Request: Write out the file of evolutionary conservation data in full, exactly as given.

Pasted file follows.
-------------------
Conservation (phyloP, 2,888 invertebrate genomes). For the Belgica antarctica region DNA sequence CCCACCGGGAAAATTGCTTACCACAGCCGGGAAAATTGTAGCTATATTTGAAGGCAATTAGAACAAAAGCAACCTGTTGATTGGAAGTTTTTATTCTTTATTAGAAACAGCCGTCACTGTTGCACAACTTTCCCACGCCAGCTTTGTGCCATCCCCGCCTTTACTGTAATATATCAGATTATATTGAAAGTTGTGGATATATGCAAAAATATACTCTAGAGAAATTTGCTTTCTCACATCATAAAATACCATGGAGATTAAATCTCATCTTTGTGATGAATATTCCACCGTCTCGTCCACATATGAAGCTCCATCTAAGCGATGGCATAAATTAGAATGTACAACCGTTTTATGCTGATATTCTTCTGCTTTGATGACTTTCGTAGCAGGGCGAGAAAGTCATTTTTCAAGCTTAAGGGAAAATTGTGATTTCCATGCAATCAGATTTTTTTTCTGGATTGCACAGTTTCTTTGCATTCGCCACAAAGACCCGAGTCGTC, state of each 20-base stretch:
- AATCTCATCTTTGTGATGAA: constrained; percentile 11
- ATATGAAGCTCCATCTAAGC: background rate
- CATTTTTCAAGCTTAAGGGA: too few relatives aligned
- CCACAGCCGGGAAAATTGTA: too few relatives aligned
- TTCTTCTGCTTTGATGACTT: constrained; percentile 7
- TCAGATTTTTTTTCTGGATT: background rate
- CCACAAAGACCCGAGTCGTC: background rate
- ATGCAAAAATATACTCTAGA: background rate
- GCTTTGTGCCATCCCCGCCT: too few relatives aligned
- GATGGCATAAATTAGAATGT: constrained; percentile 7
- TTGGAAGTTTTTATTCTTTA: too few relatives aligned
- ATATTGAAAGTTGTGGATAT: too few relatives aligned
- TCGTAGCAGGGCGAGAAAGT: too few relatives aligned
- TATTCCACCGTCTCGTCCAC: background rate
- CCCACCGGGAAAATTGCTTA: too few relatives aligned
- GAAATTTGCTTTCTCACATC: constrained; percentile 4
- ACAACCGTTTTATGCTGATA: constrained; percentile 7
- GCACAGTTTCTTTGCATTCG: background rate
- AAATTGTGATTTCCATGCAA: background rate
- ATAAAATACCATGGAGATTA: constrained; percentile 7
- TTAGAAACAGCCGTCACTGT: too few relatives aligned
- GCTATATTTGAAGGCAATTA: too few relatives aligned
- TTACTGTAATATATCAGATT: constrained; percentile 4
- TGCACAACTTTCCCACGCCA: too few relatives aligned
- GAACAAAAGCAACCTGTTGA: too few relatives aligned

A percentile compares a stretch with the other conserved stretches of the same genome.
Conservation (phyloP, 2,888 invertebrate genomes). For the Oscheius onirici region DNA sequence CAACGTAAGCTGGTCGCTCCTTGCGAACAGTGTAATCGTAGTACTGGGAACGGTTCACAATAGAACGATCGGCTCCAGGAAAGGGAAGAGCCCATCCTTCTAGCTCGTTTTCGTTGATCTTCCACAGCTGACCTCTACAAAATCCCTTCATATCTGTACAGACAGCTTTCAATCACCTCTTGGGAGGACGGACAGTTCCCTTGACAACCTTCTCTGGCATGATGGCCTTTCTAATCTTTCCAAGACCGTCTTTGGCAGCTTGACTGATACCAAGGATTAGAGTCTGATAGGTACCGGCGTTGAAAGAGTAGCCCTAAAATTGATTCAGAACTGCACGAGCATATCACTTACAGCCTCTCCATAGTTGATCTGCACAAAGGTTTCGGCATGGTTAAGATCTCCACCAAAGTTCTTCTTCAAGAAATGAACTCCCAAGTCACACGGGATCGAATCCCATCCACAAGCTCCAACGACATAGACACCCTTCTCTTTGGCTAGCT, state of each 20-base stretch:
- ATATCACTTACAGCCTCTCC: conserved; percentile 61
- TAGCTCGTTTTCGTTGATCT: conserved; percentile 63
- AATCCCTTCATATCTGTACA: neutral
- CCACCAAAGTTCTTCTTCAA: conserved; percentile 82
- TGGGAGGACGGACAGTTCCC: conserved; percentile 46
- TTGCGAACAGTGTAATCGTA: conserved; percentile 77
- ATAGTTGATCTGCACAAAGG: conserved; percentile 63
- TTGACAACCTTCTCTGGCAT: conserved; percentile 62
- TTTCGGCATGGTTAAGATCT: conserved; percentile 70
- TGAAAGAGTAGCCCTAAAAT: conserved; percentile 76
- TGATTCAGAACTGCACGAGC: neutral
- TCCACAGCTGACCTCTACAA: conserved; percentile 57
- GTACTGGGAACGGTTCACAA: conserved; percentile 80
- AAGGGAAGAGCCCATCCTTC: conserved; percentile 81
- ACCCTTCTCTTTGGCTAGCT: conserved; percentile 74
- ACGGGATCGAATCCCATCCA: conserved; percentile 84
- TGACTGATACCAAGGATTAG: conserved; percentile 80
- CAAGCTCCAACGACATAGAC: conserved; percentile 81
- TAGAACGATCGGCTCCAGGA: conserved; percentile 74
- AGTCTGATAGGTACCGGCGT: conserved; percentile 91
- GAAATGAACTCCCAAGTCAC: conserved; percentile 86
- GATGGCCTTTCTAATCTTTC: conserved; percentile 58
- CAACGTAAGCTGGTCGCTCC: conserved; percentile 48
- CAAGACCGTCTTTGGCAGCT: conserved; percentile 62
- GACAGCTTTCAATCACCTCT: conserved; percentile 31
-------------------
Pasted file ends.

Conservation (phyloP, 2,888 invertebrate genomes). For the Belgica antarctica region DNA sequence CCCACCGGGAAAATTGCTTACCACAGCCGGGAAAATTGTAGCTATATTTGAAGGCAATTAGAACAAAAGCAACCTGTTGATTGGAAGTTTTTATTCTTTATTAGAAACAGCCGTCACTGTTGCACAACTTTCCCACGCCAGCTTTGTGCCATCCCCGCCTTTACTGTAATATATCAGATTATATTGAAAGTTGTGGATATATGCAAAAATATACTCTAGAGAAATTTGCTTTCTCACATCATAAAATACCATGGAGATTAAATCTCATCTTTGTGATGAATATTCCACCGTCTCGTCCACATATGAAGCTCCATCTAAGCGATGGCATAAATTAGAATGTACAACCGTTTTATGCTGATATTCTTCTGCTTTGATGACTTTCGTAGCAGGGCGAGAAAGTCATTTTTCAAGCTTAAGGGAAAATTGTGATTTCCATGCAATCAGATTTTTTTTCTGGATTGCACAGTTTCTTTGCATTCGCCACAAAGACCCGAGTCGTC, state of each 20-base stretch:
- AATCTCATCTTTGTGATGAA: constrained; percentile 11
- ATATGAAGCTCCATCTAAGC: background rate
- CATTTTTCAAGCTTAAGGGA: too few relatives aligned
- CCACAGCCGGGAAAATTGTA: too few relatives aligned
- TTCTTCTGCTTTGATGACTT: constrained; percentile 7
- TCAGATTTTTTTTCTGGATT: background rate
- CCACAAAGACCCGAGTCGTC: background rate
- ATGCAAAAATATACTCTAGA: background rate
- GCTTTGTGCCATCCCCGCCT: too few relatives aligned
- GATGGCATAAATTAGAATGT: constrained; percentile 7
- TTGGAAGTTTTTATTCTTTA: too few relatives aligned
- ATATTGAAAGTTGTGGATAT: too few relatives aligned
- TCGTAGCAGGGCGAGAAAGT: too few relatives aligned
- TATTCCACCGTCTCGTCCAC: background rate
- CCCACCGGGAAAATTGCTTA: too few relatives aligned
- GAAATTTGCTTTCTCACATC: constrained; percentile 4
- ACAACCGTTTTATGCTGATA: constrained; percentile 7
- GCACAGTTTCTTTGCATTCG: background rate
- AAATTGTGATTTCCATGCAA: background rate
- ATAAAATACCATGGAGATTA: constrained; percentile 7
- TTAGAAACAGCCGTCACTGT: too few relatives aligned
- GCTATATTTGAAGGCAATTA: too few relatives aligned
- TTACTGTAATATATCAGATT: constrained; percentile 4
- TGCACAACTTTCCCACGCCA: too few relatives aligned
- GAACAAAAGCAACCTGTTGA: too few relatives aligned

A percentile compares a stretch with the other conserved stretches of the same genome.
Conservation (phyloP, 2,888 invertebrate genomes). For the Oscheius onirici region DNA sequence CAACGTAAGCTGGTCGCTCCTTGCGAACAGTGTAATCGTAGTACTGGGAACGGTTCACAATAGAACGATCGGCTCCAGGAAAGGGAAGAGCCCATCCTTCTAGCTCGTTTTCGTTGATCTTCCACAGCTGACCTCTACAAAATCCCTTCATATCTGTACAGACAGCTTTCAATCACCTCTTGGGAGGACGGACAGTTCCCTTGACAACCTTCTCTGGCATGATGGCCTTTCTAATCTTTCCAAGACCGTCTTTGGCAGCTTGACTGATACCAAGGATTAGAGTCTGATAGGTACCGGCGTTGAAAGAGTAGCCCTAAAATTGATTCAGAACTGCACGAGCATATCACTTACAGCCTCTCCATAGTTGATCTGCACAAAGGTTTCGGCATGGTTAAGATCTCCACCAAAGTTCTTCTTCAAGAAATGAACTCCCAAGTCACACGGGATCGAATCCCATCCACAAGCTCCAACGACATAGACACCCTTCTCTTTGGCTAGCT, state of each 20-base stretch:
- ATATCACTTACAGCCTCTCC: conserved; percentile 61
- TAGCTCGTTTTCGTTGATCT: conserved; percentile 63
- AATCCCTTCATATCTGTACA: neutral
- CCACCAAAGTTCTTCTTCAA: conserved; percentile 82
- TGGGAGGACGGACAGTTCCC: conserved; percentile 46
- TTGCGAACAGTGTAATCGTA: conserved; percentile 77
- ATAGTTGATCTGCACAAAGG: conserved; percentile 63
- TTGACAACCTTCTCTGGCAT: conserved; percentile 62
- TTTCGGCATGGTTAAGATCT: conserved; percentile 70
- TGAAAGAGTAGCCCTAAAAT: conserved; percentile 76
- TGATTCAGAACTGCACGAGC: neutral
- TCCACAGCTGACCTCTACAA: conserved; percentile 57
- GTACTGGGAACGGTTCACAA: conserved; percentile 80
- AAGGGAAGAGCCCATCCTTC: conserved; percentile 81
- ACCCTTCTCTTTGGCTAGCT: conserved; percentile 74
- ACGGGATCGAATCCCATCCA: conserved; percentile 84
- TGACTGATACCAAGGATTAG: conserved; percentile 80
- CAAGCTCCAACGACATAGAC: conserved; percentile 81
- TAGAACGATCGGCTCCAGGA: conserved; percentile 74
- AGTCTGATAGGTACCGGCGT: conserved; percentile 91
- GAAATGAACTCCCAAGTCAC: conserved; percentile 86
- GATGGCCTTTCTAATCTTTC: conserved; percentile 58
- CAACGTAAGCTGGTCGCTCC: conserved; percentile 48
- CAAGACCGTCTTTGGCAGCT: conserved; percentile 62
- GACAGCTTTCAATCACCTCT: conserved; percentile 31